MIT is cutting ties with retired professor Walter Lewin after determining that the physicist, whose lectures had made him a beloved teacher and minor Internet star, had sexually harassed at least one student online.
The woman was taking one of Lewin’s classes on edX, the online learning platform started by Harvard and MIT.
MIT said Monday that it had launched an investigation immediately after she filed a complaint in October.
MIT officials reviewed “detailed materials” provided by the complainant, who also presented “information about interactions between Lewin and other women online learners,” according to Monday’s announcement. The investigation also included interviews with the complainant and Lewin.
MIT has revoked his title as professor emeritus, Provost Martin A. Schmidt PhD ’88 said.
MIT is also removing Lewin’s lecture videos and other course materials from edX and MIT OpenCourseWare indefinitely, “in the interest of preventing any further inappropriate behavior.”
Schmidt said that MIT’s actions were “part of a process of a complete separation from Walter,” though he also said those actions were “probably the extent of it” given that Lewin had retired.
“Given Dr. Lewin’s long career on our campus and contributions as an educator, taking this step is painful,” Schmidt wrote to MIT’s faculty.
“However, based on my careful review of the findings of the investigation and my conversations with the Physics Department leadership, School Deans, and other faculty leaders, I believe that harassment occurred, that our response is appropriate, and that explaining this matter publicly is necessary.”
Schmidt declined to comment on whether MIT would also investigate Lewin’s past at MIT.
Lewin joined MIT in 1966 and became a full professor in 1974. In the decades that followed he collected award after award for his undergraduate teaching.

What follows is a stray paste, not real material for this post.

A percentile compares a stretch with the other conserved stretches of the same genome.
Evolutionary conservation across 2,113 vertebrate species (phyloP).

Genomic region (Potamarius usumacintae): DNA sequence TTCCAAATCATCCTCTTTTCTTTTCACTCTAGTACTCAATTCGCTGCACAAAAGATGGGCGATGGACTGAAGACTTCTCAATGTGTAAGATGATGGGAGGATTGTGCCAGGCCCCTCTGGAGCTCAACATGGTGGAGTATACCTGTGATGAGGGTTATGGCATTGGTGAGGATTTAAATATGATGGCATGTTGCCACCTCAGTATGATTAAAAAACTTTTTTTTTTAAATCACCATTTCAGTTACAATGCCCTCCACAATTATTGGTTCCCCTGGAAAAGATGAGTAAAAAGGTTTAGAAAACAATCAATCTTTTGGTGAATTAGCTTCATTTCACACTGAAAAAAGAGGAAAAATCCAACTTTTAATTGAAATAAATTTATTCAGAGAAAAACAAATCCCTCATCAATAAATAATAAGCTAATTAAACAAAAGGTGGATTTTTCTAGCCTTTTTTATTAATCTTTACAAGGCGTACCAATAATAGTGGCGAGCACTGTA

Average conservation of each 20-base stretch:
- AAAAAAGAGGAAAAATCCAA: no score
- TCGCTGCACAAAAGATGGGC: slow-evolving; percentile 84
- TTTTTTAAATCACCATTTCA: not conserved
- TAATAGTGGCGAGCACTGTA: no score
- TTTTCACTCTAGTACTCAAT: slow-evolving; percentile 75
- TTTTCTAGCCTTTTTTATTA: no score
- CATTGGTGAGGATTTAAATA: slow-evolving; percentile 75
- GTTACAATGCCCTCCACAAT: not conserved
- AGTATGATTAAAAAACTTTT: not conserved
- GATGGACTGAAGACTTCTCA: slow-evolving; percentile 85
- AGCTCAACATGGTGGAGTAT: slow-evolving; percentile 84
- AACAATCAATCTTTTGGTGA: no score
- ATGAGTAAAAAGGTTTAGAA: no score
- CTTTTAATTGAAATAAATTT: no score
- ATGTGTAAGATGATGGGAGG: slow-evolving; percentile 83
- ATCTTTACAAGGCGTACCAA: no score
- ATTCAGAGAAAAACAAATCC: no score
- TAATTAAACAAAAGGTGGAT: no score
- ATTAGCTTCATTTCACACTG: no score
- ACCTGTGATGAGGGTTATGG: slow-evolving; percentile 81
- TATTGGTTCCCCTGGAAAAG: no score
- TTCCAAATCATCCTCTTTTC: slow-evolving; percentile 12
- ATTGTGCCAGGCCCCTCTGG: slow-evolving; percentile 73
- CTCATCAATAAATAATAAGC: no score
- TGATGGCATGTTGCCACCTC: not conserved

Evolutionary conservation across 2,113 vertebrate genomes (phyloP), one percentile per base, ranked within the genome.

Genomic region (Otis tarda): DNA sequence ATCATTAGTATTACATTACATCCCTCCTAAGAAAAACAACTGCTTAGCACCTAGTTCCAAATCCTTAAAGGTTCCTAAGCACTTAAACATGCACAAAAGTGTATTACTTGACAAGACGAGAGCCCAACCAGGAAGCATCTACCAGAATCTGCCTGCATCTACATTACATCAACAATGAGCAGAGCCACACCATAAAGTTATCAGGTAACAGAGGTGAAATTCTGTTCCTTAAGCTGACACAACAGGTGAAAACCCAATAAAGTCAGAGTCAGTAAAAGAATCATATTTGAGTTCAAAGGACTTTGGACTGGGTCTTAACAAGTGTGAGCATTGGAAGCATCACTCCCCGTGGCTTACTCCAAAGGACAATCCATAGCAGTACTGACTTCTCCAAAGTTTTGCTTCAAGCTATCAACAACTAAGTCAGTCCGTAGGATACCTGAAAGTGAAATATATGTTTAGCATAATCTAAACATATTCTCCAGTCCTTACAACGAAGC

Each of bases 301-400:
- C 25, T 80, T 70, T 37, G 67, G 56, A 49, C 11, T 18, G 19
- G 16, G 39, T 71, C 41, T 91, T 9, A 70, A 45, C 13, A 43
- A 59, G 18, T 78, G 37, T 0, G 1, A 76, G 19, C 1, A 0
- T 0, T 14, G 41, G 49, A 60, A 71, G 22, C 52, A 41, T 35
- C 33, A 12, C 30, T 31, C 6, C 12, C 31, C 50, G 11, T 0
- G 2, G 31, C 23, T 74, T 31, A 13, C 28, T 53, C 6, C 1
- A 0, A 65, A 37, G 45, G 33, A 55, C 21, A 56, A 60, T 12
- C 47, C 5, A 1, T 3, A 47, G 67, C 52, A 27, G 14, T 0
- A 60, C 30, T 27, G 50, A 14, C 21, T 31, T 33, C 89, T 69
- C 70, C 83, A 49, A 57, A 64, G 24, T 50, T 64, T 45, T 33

Through OpenCourseWare and YouTube, Lewin’s lectures and physics demonstrations have reached millions.
“Professor Lewin delivers his lectures with the panache of Julia Child bringing French cooking to amateurs and the zany theatricality of YouTube’s greatest hits,” The New York Times wrote in 2007. “With his wiry grayish-brown hair, his tortoiseshell glasses and his intensity, Professor Lewin is the iconic brilliant scientist … he is at once larger than life and totally accessible.”
Lewin went on to star in viral videos of him drawing dotted lines on blackboards and swinging on steel balls suspended from the ceiling.
And then in 2013, Lewin helped launch online versions of his classes on edX. Among those who enrolled: the woman who would lodge the sexual harassment complaint this past October.
By Monday evening, at least some of Lewin’s classes had been taken down from edX, MIT OpenCourseWare, and MIT OpenCourseWare’s Youtube channel.
MIT is keeping some of Lewin’s lecture videos available on ocw2.mit.edu until the end of the semester. “We realize that some of you may have been using some materials from the OCW versions of the course as you prepare for your exams,” physics department administrators wrote in an email to students in an introductory physics class.
“Students place tremendous trust in their teachers,” MIT President L. Rafael Reif said in a statement. “Deserving that trust is among our most fundamental obligations. We must take the greatest care that everyone who comes to us for knowledge and instruction, whether in classrooms or online, can count on MIT as a safe and respectful place to learn.”
An email requesting comment, sent to an MIT address that Lewin has previously used in communications with The Tech, could not be delivered Monday.